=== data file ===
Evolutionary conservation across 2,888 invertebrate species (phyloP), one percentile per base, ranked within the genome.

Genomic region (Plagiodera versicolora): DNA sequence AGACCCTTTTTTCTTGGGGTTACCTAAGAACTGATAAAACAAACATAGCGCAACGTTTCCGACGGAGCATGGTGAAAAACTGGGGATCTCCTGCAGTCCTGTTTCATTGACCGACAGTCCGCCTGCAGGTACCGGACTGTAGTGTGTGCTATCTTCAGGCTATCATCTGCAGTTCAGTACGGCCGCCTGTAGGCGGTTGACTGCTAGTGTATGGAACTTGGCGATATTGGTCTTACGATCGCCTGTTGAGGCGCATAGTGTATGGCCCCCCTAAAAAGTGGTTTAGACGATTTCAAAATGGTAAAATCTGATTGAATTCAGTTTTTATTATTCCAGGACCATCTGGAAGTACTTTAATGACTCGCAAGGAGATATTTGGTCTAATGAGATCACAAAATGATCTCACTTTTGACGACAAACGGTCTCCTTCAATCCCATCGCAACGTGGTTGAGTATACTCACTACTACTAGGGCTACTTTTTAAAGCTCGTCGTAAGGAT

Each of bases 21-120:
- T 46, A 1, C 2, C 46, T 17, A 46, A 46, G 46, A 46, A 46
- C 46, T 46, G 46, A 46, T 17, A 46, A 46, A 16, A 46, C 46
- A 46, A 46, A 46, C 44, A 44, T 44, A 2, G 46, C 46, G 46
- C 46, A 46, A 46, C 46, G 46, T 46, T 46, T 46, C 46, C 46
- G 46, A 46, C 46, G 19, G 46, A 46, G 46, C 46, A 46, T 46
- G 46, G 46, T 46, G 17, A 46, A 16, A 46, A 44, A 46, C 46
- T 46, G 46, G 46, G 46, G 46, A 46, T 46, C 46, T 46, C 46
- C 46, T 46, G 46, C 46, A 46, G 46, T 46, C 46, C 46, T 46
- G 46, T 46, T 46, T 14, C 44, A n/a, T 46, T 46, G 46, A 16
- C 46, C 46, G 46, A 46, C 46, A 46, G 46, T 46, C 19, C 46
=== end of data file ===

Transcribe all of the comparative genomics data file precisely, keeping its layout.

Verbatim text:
Evolutionary conservation across 2,888 invertebrate species (phyloP), one percentile per base, ranked within the genome.

Genomic region (Plagiodera versicolora): DNA sequence AGACCCTTTTTTCTTGGGGTTACCTAAGAACTGATAAAACAAACATAGCGCAACGTTTCCGACGGAGCATGGTGAAAAACTGGGGATCTCCTGCAGTCCTGTTTCATTGACCGACAGTCCGCCTGCAGGTACCGGACTGTAGTGTGTGCTATCTTCAGGCTATCATCTGCAGTTCAGTACGGCCGCCTGTAGGCGGTTGACTGCTAGTGTATGGAACTTGGCGATATTGGTCTTACGATCGCCTGTTGAGGCGCATAGTGTATGGCCCCCCTAAAAAGTGGTTTAGACGATTTCAAAATGGTAAAATCTGATTGAATTCAGTTTTTATTATTCCAGGACCATCTGGAAGTACTTTAATGACTCGCAAGGAGATATTTGGTCTAATGAGATCACAAAATGATCTCACTTTTGACGACAAACGGTCTCCTTCAATCCCATCGCAACGTGGTTGAGTATACTCACTACTACTAGGGCTACTTTTTAAAGCTCGTCGTAAGGAT

Each of bases 21-120:
- T 46, A 1, C 2, C 46, T 17, A 46, A 46, G 46, A 46, A 46
- C 46, T 46, G 46, A 46, T 17, A 46, A 46, A 16, A 46, C 46
- A 46, A 46, A 46, C 44, A 44, T 44, A 2, G 46, C 46, G 46
- C 46, A 46, A 46, C 46, G 46, T 46, T 46, T 46, C 46, C 46
- G 46, A 46, C 46, G 19, G 46, A 46, G 46, C 46, A 46, T 46
- G 46, G 46, T 46, G 17, A 46, A 16, A 46, A 44, A 46, C 46
- T 46, G 46, G 46, G 46, G 46, A 46, T 46, C 46, T 46, C 46
- C 46, T 46, G 46, C 46, A 46, G 46, T 46, C 46, C 46, T 46
- G 46, T 46, T 46, T 14, C 44, A n/a, T 46, T 46, G 46, A 16
- C 46, C 46, G 46, A 46, C 46, A 46, G 46, T 46, C 19, C 46